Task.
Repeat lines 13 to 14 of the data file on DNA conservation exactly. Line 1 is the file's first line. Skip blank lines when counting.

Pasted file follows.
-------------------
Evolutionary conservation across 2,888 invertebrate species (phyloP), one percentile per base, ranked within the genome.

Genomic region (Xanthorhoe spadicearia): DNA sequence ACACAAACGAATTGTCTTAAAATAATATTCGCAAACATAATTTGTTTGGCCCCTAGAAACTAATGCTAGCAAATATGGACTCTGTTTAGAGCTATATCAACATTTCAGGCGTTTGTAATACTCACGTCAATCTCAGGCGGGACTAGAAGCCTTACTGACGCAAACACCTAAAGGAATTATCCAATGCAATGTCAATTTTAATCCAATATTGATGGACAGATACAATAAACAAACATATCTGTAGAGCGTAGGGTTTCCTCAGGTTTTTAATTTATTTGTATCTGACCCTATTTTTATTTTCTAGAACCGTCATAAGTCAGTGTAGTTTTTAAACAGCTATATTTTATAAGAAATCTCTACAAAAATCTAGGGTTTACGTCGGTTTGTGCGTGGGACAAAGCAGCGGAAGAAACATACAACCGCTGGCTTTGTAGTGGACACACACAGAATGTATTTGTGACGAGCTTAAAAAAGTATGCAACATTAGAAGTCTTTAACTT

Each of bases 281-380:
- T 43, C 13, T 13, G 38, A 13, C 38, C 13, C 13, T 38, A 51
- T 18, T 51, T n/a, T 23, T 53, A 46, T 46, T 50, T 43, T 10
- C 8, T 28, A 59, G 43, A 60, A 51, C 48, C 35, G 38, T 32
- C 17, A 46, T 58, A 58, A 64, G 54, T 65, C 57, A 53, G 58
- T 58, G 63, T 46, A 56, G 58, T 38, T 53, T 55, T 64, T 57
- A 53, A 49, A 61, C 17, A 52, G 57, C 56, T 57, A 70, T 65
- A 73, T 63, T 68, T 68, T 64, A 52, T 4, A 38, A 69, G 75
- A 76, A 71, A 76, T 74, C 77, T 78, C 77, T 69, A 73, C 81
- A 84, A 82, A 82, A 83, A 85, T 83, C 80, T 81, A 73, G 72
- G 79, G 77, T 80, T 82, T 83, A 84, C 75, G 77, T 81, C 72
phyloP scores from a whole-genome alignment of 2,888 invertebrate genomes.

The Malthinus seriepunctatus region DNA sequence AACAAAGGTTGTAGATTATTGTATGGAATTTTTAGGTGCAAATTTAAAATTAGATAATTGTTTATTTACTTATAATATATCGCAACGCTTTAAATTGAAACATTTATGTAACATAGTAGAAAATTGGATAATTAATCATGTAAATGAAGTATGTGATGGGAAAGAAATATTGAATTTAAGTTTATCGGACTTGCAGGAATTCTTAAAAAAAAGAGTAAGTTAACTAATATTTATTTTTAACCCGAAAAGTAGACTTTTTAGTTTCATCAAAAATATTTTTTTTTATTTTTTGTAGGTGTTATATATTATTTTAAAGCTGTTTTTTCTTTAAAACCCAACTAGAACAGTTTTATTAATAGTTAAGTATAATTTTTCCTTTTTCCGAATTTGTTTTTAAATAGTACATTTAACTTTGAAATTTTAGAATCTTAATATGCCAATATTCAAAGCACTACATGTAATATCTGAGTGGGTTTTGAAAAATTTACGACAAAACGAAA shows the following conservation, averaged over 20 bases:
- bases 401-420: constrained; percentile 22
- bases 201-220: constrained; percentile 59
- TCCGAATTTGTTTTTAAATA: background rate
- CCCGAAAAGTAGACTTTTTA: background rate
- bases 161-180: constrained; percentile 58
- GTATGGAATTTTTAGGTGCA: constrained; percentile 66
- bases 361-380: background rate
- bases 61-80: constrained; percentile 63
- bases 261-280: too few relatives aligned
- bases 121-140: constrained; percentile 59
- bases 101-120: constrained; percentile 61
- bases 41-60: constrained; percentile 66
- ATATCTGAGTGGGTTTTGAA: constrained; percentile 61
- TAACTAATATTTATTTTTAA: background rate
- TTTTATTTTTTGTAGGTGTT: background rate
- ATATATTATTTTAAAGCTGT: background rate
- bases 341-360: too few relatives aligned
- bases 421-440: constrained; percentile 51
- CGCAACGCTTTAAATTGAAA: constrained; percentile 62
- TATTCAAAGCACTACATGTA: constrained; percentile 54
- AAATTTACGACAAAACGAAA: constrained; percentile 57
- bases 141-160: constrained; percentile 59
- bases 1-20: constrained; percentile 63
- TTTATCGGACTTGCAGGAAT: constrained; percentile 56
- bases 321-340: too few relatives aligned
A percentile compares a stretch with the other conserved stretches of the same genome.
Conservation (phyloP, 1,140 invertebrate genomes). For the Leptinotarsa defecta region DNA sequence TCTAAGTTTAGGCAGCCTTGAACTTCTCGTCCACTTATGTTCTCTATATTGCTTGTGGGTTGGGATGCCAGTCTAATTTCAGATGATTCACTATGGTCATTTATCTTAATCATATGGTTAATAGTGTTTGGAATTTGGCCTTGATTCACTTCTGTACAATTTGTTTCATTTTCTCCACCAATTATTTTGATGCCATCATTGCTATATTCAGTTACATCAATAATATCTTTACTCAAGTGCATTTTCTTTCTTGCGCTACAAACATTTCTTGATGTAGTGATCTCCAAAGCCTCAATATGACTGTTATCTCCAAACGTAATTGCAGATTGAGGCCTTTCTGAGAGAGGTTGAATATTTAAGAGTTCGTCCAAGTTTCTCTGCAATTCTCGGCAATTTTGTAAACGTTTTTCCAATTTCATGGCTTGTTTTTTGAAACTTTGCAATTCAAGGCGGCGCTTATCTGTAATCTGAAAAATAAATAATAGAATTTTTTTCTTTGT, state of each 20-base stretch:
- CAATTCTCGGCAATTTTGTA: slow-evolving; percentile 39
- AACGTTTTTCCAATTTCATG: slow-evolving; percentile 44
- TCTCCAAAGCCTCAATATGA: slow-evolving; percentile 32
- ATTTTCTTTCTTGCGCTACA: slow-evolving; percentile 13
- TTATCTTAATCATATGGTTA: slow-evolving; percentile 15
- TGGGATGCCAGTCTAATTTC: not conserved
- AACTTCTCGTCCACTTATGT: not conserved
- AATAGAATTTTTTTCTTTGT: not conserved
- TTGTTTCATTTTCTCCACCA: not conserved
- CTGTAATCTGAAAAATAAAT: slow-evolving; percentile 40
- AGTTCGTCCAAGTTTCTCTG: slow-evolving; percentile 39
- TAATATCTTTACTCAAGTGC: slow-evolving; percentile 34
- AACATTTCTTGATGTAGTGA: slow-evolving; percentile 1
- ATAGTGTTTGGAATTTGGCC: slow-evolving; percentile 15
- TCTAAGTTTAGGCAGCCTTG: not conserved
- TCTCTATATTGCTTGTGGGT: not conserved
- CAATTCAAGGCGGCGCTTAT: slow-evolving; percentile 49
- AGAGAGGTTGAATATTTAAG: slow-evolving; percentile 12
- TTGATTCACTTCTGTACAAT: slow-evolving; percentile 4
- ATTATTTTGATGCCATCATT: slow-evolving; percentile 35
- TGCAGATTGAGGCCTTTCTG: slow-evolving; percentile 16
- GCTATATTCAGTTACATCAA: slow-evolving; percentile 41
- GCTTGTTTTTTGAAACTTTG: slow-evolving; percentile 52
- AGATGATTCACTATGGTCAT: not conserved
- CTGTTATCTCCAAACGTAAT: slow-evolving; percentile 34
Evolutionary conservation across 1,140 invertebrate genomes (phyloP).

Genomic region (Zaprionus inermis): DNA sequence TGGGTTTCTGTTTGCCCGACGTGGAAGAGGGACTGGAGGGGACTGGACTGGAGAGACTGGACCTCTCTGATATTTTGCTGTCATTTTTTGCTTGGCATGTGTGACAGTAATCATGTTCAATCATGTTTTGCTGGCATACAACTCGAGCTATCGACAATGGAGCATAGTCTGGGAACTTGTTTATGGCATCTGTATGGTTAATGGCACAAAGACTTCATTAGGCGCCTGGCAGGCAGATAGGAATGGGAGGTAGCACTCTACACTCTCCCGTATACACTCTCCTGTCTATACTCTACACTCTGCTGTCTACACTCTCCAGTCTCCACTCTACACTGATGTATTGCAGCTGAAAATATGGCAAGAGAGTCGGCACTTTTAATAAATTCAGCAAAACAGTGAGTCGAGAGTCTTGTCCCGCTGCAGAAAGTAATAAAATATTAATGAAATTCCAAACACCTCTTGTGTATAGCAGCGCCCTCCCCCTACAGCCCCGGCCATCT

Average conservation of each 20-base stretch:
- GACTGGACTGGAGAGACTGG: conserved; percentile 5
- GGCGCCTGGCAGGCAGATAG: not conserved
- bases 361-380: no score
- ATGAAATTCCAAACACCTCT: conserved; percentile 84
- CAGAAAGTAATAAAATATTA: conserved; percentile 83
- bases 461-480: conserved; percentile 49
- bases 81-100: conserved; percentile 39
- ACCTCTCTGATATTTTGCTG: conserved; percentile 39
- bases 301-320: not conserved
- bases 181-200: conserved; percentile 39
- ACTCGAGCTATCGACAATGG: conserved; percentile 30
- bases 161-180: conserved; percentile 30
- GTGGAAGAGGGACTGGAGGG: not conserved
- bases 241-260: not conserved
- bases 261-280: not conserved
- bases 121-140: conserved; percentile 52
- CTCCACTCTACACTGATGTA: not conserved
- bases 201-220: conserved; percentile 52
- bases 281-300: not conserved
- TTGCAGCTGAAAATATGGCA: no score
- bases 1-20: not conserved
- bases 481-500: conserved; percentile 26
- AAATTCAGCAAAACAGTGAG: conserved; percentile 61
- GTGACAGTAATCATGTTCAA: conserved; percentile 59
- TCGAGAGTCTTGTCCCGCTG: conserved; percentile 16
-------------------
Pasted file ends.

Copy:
- G 79, G 77, T 80, T 82, T 83, A 84, C 75, G 77, T 81, C 72
phyloP scores from a whole-genome alignment of 2,888 invertebrate genomes.